Theodore I Lascaris
Theodore Laskaris was born of a noble but not particularly renowned Byzantine Greek family of Constantinople. He was the son of Manuel Laskaris and Joanna Karatzaina. The name Laskaris derives from Persian lashkar "army", as do English lascar "sailor" and Arabic al-askari "soldier; military" (which is the origin of modern Greek askeri (ασκέρι) "non-tactical troops").
Theodore later distinguished himself during the sieges of Constantinople by the Latins of the Fourth Crusade (1203–1204). He remained in Constantinople until the Latins actually penetrated into the city, at which point he fled across Bosphorus together with his wife. At about the same time his brother Constantine Laskaris was unsuccessfully proclaimed emperor by some of the defenders of Constantinople. In Bithynia Theodore established himself in Nicaea, which became the chief rallying-point for his countrymen.
At first Theodore I Laskaris did not claim the imperial title, perhaps because his father-in-law and his brother were both still living, perhaps because of the imminent Latin invasion, or perhaps because there was no Patriarch of Constantinople to crown him emperor. He was proclaimed emperor in 1205 and invited Patriarch John Kamateros to Nicaea. But John died in 1206 before crowning Theodore. Theodore appointed Michael IV as the new Patriarch and was crowned by him in March 1208.
In the meantime Theodore I had been defeated by the Latins at Adramyttion (modern Edremit), but soon afterwards the Latins were themselves defeated by Kaloyan of Bulgaria at the Battle of Adrianople. This temporarily stalled the Latin advance, but it was renewed by Emperor Henry of Flanders in 1206. Theodore I entered into an alliance with Kaloyan and took the offensive in 1209. The situation was complicated by the invasion of Sultan Kay Khusrau I of Rum at the instigation of the deposed Alexios III in 1211, but the Nicaeans defeated and killed the invader in the valley of the Maeander River near Pisidian Antioch. Although the danger from Rüm and Alexios III was thus neutralized, Emperor Henry defeated Theodore I in the same year, and established its control over the southern shores of the Sea of Marmara. In spite of this defeat, Theodore I was able to take advantage of the death of David Megaskomnenos, the brother of Emperor Alexios I of Trebizond in 1212 and to extend his own control over Paphlagonia.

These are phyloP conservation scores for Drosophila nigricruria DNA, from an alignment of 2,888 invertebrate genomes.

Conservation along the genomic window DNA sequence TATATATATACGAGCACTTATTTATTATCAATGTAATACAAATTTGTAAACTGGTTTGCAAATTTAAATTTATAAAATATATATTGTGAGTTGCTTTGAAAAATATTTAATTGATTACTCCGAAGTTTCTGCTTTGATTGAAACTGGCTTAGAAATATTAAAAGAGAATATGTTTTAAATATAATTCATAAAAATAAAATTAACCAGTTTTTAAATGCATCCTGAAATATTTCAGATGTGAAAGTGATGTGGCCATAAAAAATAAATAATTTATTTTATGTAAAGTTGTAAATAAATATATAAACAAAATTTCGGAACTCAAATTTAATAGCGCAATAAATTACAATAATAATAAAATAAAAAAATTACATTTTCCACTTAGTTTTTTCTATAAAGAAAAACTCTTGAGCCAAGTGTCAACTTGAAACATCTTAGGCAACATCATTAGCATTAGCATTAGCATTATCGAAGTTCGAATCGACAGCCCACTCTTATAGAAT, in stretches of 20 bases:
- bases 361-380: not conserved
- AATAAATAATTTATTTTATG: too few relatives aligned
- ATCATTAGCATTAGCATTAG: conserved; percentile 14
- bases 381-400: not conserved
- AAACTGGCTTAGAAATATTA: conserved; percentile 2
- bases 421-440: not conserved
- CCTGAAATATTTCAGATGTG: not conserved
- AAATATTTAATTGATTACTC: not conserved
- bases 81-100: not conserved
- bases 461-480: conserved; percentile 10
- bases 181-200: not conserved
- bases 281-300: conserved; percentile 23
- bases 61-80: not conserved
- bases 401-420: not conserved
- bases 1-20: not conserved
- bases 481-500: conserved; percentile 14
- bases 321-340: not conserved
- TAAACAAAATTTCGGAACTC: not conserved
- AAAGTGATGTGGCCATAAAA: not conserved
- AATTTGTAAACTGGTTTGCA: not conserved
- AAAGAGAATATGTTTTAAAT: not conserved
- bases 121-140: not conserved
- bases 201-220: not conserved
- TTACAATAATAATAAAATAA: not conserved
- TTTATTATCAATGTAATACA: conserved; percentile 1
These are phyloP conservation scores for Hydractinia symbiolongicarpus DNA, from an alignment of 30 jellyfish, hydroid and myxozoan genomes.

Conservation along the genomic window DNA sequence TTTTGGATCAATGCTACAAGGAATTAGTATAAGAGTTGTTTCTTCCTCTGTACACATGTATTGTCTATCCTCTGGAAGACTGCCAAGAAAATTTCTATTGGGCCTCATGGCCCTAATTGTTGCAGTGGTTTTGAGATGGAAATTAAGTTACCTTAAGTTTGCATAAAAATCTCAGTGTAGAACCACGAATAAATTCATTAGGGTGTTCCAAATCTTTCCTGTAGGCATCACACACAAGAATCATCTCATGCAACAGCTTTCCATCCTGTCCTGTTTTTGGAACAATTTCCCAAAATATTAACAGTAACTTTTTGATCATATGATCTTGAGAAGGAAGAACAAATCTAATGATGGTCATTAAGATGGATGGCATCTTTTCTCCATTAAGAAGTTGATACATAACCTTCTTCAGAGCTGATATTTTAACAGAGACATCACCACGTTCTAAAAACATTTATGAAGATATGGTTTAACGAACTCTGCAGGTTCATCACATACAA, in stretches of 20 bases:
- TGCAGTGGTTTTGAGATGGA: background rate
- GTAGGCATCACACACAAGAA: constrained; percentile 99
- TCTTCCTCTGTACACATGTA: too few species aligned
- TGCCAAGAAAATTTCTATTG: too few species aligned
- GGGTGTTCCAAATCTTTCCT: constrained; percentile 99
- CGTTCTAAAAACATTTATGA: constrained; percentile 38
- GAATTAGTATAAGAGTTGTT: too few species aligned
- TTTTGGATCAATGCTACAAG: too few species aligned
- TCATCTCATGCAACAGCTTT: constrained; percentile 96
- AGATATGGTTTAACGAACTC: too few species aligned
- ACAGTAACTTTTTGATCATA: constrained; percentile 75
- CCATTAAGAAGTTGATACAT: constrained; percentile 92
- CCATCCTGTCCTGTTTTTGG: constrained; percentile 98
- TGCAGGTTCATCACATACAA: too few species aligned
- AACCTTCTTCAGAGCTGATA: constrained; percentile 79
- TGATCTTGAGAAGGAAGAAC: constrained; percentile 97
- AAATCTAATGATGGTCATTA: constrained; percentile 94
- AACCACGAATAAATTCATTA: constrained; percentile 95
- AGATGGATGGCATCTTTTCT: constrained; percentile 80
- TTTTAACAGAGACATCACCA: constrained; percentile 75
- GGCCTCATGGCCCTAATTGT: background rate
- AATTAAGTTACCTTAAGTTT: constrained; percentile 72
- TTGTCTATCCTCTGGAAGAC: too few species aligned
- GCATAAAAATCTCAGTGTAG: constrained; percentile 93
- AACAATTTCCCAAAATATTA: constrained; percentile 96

In 1214 Theodore I concluded a peace treaty with the Latin Empire at Nymphaion, and in 1219 he married a niece of Emperor Henry. In spite of predominantly peaceful relations, Theodore attacked the Latin Empire again in 1220, but peace was restored. Theodore I died in November 1221 and was succeeded by his son-in-law John III Doukas Vatatzes.
At the end of his reign he ruled over a territory roughly coterminous with the old Roman provinces of Asia and Bithynia. Though there is no proof of higher qualities of statesmanship in him, by his courage and military skill he enabled the Byzantine nation not merely to survive, but ultimately to beat back the Latin invasion.
By his first wife, Anna Angelina, daughter of the Emperor Alexios III Angelos and Euphrosyne Doukaina Kamaterina, Theodore I Laskaris had three daughters and two sons who died young:
- Eirene Laskarina, who married first the general Andronikos Palaiologos and then John III Doukas Vatatzes
- Maria Laskarina, who married King Béla IV of Hungary
- Eudokia Laskarina
- Nicholas (Nikolaos) Laskaris
- John (Iōannēs) Laskaris
After Anna Angelina died in 1212, Theodore I Laskaris married secondly Philippa, a daughter of King Ruben III of Armenia. This marriage was annulled a year later for religious reasons, and the son born to them, Constantine, was disinherited.
Theodore I Laskaris married thirdly in 1219 Marie de Courtenay, a daughter of Emperor Peter of Courtenay and Empress Yolanda of Flanders, but they had no children, and Marie died later the same year.
- The Oxford Dictionary of Byzantium, Oxford University Press, 1991.
- A Dictionary of First Names, Oxford University Press
- Dictionary of American Family Names, Oxford University Press